Meet the Manager: 2min with Liam Donohue
Q: What inspired you to co-found Lennox?
I think the greatest appeal of founding Lennox with my business partner (James Dougherty) is that we became business owners. We love analysing and understanding small companies and now we effectively are one! The ability to have an impact on the future direction of a business – to be the master of your own destiny – is a fantastic incentive to perform, and probably something that is difficult to truly replicate in larger businesses. We’ve certainly enjoyed building a business from the ground up and can’t recommend the small business journey highly enough.
Q: How has the small cap market evolved since you started your career?
Small caps have changed enormously throughout my career, but even over the past decade there’s been a lot of movement. The average small cap 10 years ago had a market cap of around $1bn whereas today that’s more than doubled to be comfortably over $2bn, so ‘small caps’ are now larger than they’ve ever been. The financials sector used to be much bigger, making up ~20% of the market versus 10% today – Bendigo Bank and Bank of Queensland were notable small caps back then. Media was still substantial, with names like Southern Cross Broadcasting and Austereo well-known. Interestingly the IT sector used to make up less than 5% of the benchmark, with Altium and MYOB two of the better-known software companies. One of the only constants with small caps is change, but within that the small cap market is definitely a happy hunting ground for companies that are on their way to becoming tomorrow’s leaders.
Q: What’s the most valuable lesson or advice you have received in your career?
Patience is the cheapest skill in markets, but the least used. This is a great piece of advice that we’ve probably all heard in various forms – a similar Buffett quote is that the share market is a device for transferring money from the impatient to the patient. Whoever you want to quote, the sentiment is consistent in that when you invest in equities you need to have an acceptable time-horizon for that investment…and that is usually best measured in years not days or months. Small caps are by their nature fast-moving and volatile so an appropriate investment timeframe and a stomach for perseverance are a pre-requisite if you want to survive.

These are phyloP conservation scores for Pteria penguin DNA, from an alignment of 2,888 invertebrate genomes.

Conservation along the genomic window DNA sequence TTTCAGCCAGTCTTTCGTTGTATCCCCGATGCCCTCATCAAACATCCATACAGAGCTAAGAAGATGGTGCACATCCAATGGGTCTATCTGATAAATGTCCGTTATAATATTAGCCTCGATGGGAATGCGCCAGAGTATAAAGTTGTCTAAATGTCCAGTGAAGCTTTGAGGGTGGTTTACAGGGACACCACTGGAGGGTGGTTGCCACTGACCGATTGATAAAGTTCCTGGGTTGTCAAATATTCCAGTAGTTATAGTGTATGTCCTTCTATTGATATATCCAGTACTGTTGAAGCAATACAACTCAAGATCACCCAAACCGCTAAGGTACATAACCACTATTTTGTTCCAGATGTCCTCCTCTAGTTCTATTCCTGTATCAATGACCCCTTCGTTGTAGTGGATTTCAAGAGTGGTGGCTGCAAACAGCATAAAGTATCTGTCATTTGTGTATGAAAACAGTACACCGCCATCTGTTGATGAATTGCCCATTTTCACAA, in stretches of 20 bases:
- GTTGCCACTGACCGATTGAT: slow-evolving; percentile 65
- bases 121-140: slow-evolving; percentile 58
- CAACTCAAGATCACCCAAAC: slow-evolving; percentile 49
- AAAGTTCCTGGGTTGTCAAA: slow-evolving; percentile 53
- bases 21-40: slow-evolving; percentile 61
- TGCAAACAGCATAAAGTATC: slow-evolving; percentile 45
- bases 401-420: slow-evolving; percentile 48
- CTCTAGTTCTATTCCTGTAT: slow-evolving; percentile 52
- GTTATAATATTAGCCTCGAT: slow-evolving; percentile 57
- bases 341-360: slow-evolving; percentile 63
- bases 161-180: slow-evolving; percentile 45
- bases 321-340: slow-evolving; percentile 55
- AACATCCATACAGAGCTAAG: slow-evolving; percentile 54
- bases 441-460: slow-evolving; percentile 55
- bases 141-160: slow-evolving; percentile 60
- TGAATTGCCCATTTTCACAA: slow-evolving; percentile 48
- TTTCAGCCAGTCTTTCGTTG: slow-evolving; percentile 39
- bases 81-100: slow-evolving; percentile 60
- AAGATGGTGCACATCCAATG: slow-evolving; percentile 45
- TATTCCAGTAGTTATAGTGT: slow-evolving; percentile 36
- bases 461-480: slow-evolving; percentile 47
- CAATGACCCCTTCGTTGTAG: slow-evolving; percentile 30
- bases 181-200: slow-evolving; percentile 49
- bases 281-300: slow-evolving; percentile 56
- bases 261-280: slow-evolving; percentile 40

Q: What is your most memorable stock purchase and why?
It’s a pretty topical one given the current state of play, but we had a great history with the skincare business BWX. We met the company a few times through 2015 when they were private and after some initial work decided to invest in them as a pre-IPO. They had a great strategy to capitalise on their position as a contract manufacturer, with their production insights giving them a pretty good read into which brands would make it and which wouldn’t (BWX acquired the ‘Sukin’ brand early on). From memory the pre-IPO was priced at around $1.00, then the IPO priced at $1.50 and we thought we’d done well. The stock doubled in the first few weeks after listing as the market got onboard with the company’s growth potential, and ultimately touched around $8.00 in late 2017. By that stage we’d closed out our position on valuation grounds and taken profits for our investors, but would never have expected it to wind up where it is now – trading at 20 cents and effectively up for sale. It goes to show that buying well is only half the job and you haven’t locked in profits until they’re sitting in the bank.
Q:What’s your favourite holiday destination?
I’m a sucker for a beach holiday so it’s hard to go past Fiji. It’s such a beautiful part of the world and the people are unbelievably warm and welcoming. Being able to spend time with the family while the kids are still young enough to want us around is a luxury, and one my wife and I are certainly happy to make the most of. Castaway Island is a favourite.